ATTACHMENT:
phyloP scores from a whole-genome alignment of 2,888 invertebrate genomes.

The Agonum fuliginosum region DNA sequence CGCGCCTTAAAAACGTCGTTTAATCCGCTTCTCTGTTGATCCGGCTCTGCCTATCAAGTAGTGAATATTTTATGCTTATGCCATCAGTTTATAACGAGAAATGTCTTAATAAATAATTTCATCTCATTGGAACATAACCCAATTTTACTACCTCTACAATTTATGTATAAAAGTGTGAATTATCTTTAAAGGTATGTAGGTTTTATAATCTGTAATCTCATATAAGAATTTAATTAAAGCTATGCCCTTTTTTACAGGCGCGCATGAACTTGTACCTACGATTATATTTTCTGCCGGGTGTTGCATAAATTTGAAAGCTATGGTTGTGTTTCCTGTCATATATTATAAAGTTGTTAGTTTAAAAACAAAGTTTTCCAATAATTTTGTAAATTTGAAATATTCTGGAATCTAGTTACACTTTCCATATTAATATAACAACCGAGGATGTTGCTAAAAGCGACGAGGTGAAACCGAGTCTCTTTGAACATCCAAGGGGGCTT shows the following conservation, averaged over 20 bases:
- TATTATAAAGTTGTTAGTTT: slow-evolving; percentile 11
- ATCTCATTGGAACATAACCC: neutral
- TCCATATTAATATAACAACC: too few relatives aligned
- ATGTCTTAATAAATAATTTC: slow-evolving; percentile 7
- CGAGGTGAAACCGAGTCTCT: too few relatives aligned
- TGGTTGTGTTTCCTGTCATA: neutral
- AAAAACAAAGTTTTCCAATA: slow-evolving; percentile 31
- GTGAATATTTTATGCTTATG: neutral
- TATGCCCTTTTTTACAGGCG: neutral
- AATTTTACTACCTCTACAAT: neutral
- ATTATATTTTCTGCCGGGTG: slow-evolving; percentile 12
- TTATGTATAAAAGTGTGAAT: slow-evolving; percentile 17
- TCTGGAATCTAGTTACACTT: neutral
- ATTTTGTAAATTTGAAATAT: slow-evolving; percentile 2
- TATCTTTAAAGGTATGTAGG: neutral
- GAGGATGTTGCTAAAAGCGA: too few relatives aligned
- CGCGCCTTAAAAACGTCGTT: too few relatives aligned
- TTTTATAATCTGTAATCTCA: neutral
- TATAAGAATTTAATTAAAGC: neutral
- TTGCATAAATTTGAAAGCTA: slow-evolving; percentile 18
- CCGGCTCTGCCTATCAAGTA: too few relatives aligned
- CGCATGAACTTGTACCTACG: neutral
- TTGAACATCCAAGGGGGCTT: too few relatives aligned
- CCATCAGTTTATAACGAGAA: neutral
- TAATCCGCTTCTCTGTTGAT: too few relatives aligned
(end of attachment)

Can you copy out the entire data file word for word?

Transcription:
phyloP scores from a whole-genome alignment of 2,888 invertebrate genomes.

The Agonum fuliginosum region DNA sequence CGCGCCTTAAAAACGTCGTTTAATCCGCTTCTCTGTTGATCCGGCTCTGCCTATCAAGTAGTGAATATTTTATGCTTATGCCATCAGTTTATAACGAGAAATGTCTTAATAAATAATTTCATCTCATTGGAACATAACCCAATTTTACTACCTCTACAATTTATGTATAAAAGTGTGAATTATCTTTAAAGGTATGTAGGTTTTATAATCTGTAATCTCATATAAGAATTTAATTAAAGCTATGCCCTTTTTTACAGGCGCGCATGAACTTGTACCTACGATTATATTTTCTGCCGGGTGTTGCATAAATTTGAAAGCTATGGTTGTGTTTCCTGTCATATATTATAAAGTTGTTAGTTTAAAAACAAAGTTTTCCAATAATTTTGTAAATTTGAAATATTCTGGAATCTAGTTACACTTTCCATATTAATATAACAACCGAGGATGTTGCTAAAAGCGACGAGGTGAAACCGAGTCTCTTTGAACATCCAAGGGGGCTT shows the following conservation, averaged over 20 bases:
- TATTATAAAGTTGTTAGTTT: slow-evolving; percentile 11
- ATCTCATTGGAACATAACCC: neutral
- TCCATATTAATATAACAACC: too few relatives aligned
- ATGTCTTAATAAATAATTTC: slow-evolving; percentile 7
- CGAGGTGAAACCGAGTCTCT: too few relatives aligned
- TGGTTGTGTTTCCTGTCATA: neutral
- AAAAACAAAGTTTTCCAATA: slow-evolving; percentile 31
- GTGAATATTTTATGCTTATG: neutral
- TATGCCCTTTTTTACAGGCG: neutral
- AATTTTACTACCTCTACAAT: neutral
- ATTATATTTTCTGCCGGGTG: slow-evolving; percentile 12
- TTATGTATAAAAGTGTGAAT: slow-evolving; percentile 17
- TCTGGAATCTAGTTACACTT: neutral
- ATTTTGTAAATTTGAAATAT: slow-evolving; percentile 2
- TATCTTTAAAGGTATGTAGG: neutral
- GAGGATGTTGCTAAAAGCGA: too few relatives aligned
- CGCGCCTTAAAAACGTCGTT: too few relatives aligned
- TTTTATAATCTGTAATCTCA: neutral
- TATAAGAATTTAATTAAAGC: neutral
- TTGCATAAATTTGAAAGCTA: slow-evolving; percentile 18
- CCGGCTCTGCCTATCAAGTA: too few relatives aligned
- CGCATGAACTTGTACCTACG: neutral
- TTGAACATCCAAGGGGGCTT: too few relatives aligned
- CCATCAGTTTATAACGAGAA: neutral
- TAATCCGCTTCTCTGTTGAT: too few relatives aligned